Bringing these individual or family businesses into common law is not an easy task, but there are ways and means to make it happen, and above all a strong argument in favor of this move: entering the system makes it possible to fight precariousness, especially if sound policies of health insurance and retirement pensions are accompanying this regularisation. Under no circumstances should policies appear to be a tax burden on micro and very small informal enterprises. Policies must promote access to banking services and improve productivity of these small businesses, so that they create more jobs, pay social contributions for employees, and, only in a second phase, provide tax revenues to the state.

 

[1] Regional Economic Outlook, IMF, May 2017.

Africa Nutrition Map

African Heads of State and Government committed to the goals contained in the 2014 Malabo Declaration, which acknowledges that agriculture and food security are key determinants of nutrition that require coordinated and comprehensive responses from other sectors, including health, education, labour, social protection, and coordinated collaboration with multiple stakeholders.

While it is a well-known fact that Africa hosts half the available arable lands in the world, as a continent Africa still disproportionately suffers from hunger and hunger related diseases such as stunting or malnutrition.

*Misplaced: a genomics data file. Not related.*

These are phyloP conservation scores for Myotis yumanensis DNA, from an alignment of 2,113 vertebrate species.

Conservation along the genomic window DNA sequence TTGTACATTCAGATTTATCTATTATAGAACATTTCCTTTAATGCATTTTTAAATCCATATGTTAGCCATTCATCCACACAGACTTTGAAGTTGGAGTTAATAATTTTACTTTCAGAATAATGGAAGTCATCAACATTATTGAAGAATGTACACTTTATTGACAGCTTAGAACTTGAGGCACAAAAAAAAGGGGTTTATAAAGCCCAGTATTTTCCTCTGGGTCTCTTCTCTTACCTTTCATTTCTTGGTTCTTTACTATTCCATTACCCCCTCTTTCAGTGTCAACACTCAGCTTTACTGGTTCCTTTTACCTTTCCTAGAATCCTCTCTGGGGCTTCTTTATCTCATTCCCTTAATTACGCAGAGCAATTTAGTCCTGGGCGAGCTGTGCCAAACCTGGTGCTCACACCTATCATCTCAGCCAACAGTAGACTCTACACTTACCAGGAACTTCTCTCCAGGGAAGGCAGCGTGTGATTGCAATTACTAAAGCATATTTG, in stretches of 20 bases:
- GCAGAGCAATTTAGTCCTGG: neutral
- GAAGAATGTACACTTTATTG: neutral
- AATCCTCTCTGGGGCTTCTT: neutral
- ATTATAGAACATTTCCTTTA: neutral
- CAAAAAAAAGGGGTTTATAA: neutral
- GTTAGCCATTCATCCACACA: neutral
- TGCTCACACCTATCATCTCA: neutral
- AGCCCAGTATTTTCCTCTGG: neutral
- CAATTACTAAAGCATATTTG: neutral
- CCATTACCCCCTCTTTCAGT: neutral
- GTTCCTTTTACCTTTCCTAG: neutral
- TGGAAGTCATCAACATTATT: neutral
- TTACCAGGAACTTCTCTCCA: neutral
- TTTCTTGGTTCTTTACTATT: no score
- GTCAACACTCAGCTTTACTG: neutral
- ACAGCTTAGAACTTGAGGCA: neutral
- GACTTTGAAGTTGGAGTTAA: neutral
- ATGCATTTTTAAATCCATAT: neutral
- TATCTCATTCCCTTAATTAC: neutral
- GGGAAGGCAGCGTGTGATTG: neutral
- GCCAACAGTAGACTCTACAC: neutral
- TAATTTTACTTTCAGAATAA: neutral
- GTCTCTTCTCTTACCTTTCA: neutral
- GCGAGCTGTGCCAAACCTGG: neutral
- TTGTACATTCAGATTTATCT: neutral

On the margins of the 13th Comprehensive Africa Agriculture Development Programme[1] Partnership Platform (CAADP PP) in Kampala, Uganda, the NEPAD Agency publicised the Africa Nutrition Map.  The Africa Nutrition Map is a tool that indicates hot points on the continent with regards to hunger, malnutrition, and food insecurity.  The map also indicates the growing prevalence of less covered “rich country diseases” on the continent such as obesity or diabetes.

The NEPAD Nutrition Map provides a snapshot of Africa’s nutrition context as at the end of 2016. Too many people still suffer from hunger in Africa. Hunger is a by-product of poverty, but the Nutrition Map also provides points to the opportunity for African leaders to take advantage of the continent’s huge agricultural potential in ensuring the provision of nutritious food,” said Kefilwe Moalosi, NEPAD Agency’s Nutrition Programme Officer.

Africa still imports USD$50bn worth of food each year, even though agriculture and its value chains could provide more employment to its youth and food security to its citizens. CAADP was adopted by the continent’s leaders as the framework within which to redress these and other challenges, by putting the necessary reforms in place to trigger the green revolution that Africa needs. 

[1]CAADP, short for the Comprehensive Africa Agriculture Development, is an African-wide agenda designed to support the transformation of the continent’s agriculture for sustained food security and socio-economic growth.